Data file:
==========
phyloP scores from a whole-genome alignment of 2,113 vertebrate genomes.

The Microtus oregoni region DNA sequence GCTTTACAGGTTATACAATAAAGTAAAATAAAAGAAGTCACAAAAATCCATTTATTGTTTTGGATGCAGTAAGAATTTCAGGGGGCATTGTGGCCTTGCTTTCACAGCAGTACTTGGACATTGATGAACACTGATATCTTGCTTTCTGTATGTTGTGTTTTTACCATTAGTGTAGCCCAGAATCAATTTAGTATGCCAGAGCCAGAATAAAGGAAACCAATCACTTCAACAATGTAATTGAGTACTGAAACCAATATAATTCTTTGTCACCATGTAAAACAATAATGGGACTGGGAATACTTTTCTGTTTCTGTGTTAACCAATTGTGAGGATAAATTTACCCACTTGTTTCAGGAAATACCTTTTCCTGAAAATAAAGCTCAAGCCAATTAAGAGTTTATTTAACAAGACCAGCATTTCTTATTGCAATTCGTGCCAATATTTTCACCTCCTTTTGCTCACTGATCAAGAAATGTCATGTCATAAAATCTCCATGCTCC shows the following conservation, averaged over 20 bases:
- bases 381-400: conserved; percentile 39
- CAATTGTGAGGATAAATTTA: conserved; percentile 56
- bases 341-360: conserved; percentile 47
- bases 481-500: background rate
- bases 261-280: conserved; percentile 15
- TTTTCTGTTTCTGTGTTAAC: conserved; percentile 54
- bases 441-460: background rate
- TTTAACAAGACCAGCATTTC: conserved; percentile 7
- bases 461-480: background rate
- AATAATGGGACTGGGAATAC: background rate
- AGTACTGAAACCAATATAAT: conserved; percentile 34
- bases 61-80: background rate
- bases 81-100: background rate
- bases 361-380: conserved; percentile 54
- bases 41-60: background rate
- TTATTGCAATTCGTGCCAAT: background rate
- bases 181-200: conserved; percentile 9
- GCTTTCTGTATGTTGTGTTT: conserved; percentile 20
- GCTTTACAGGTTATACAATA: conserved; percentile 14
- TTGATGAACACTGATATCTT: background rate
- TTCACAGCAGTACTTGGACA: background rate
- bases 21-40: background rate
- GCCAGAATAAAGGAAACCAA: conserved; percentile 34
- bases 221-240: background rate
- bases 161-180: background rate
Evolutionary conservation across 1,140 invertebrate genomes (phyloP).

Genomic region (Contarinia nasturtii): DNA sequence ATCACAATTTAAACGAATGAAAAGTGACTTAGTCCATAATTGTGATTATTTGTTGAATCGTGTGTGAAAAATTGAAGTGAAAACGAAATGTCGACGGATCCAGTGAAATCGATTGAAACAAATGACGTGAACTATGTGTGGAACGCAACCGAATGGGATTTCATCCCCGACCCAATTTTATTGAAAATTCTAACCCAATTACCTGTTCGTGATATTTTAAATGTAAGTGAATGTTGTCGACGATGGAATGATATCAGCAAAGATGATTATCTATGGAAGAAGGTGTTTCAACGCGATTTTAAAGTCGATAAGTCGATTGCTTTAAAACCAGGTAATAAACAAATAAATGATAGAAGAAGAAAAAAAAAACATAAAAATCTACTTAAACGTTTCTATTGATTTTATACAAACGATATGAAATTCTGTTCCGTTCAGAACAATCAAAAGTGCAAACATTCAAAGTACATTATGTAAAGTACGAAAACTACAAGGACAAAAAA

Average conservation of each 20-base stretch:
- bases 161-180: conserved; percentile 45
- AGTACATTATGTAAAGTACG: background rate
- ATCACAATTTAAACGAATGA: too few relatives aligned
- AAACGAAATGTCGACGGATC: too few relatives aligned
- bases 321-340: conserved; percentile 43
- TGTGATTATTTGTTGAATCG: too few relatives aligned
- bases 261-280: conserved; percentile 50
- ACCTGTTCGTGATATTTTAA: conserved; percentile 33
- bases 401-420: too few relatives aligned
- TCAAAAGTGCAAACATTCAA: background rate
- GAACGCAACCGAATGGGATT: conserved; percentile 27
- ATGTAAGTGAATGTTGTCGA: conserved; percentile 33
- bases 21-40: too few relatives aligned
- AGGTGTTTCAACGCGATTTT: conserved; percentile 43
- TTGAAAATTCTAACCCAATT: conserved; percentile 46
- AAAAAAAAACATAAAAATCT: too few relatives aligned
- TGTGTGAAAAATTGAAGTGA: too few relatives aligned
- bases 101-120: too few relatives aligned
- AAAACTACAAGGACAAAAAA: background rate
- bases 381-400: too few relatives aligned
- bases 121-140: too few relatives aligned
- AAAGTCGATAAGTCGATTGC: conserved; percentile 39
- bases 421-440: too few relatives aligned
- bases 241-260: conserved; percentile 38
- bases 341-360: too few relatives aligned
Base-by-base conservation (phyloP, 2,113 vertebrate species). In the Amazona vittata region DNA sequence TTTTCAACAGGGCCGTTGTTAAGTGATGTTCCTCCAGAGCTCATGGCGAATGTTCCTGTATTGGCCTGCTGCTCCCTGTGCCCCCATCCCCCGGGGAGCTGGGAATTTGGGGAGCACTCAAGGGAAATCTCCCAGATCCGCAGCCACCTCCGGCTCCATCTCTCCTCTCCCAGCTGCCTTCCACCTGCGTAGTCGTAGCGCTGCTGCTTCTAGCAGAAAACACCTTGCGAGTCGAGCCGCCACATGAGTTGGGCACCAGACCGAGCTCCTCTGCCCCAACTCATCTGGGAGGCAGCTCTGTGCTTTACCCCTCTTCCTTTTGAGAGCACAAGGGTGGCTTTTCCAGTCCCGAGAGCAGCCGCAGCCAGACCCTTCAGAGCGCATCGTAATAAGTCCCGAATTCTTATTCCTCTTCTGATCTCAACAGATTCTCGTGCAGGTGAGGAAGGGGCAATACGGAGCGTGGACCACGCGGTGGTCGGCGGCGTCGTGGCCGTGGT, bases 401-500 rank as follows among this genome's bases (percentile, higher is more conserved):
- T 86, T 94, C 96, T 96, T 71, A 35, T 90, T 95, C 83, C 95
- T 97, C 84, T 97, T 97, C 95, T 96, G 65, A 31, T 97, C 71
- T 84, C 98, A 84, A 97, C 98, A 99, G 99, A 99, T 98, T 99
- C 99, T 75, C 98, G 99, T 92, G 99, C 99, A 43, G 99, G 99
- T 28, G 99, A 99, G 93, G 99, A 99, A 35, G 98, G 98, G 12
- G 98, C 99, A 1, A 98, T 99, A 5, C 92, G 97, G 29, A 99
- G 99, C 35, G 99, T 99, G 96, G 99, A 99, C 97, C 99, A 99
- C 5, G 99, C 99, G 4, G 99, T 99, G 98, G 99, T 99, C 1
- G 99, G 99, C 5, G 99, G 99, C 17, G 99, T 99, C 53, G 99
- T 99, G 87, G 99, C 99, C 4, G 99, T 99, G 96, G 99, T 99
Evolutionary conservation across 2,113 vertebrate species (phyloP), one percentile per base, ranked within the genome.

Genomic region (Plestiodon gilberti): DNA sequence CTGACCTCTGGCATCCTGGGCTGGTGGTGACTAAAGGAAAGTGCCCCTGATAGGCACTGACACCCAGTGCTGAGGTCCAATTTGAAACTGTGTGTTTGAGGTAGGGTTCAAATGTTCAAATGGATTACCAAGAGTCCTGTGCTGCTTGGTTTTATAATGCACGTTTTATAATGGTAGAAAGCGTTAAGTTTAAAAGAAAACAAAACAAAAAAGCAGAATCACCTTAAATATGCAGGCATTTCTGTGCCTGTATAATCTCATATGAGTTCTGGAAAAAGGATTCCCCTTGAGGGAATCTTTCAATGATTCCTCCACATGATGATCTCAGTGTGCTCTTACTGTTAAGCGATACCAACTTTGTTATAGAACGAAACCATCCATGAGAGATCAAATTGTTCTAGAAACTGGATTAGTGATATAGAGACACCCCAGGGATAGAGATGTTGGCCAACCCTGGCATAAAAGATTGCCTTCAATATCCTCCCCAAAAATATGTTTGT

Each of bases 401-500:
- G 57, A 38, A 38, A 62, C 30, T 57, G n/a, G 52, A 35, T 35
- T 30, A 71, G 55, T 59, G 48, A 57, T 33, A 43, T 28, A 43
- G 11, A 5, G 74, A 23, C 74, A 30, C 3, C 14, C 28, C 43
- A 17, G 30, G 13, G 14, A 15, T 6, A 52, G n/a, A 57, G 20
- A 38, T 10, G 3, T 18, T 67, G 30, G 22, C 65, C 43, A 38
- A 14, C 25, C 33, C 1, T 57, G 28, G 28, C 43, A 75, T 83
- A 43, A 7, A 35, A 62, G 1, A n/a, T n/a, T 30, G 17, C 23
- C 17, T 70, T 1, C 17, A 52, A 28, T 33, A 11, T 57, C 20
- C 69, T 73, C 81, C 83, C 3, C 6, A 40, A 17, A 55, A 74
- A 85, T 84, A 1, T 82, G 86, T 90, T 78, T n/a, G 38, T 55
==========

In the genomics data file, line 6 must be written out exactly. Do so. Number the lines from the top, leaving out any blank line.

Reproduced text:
- bases 481-500: background rate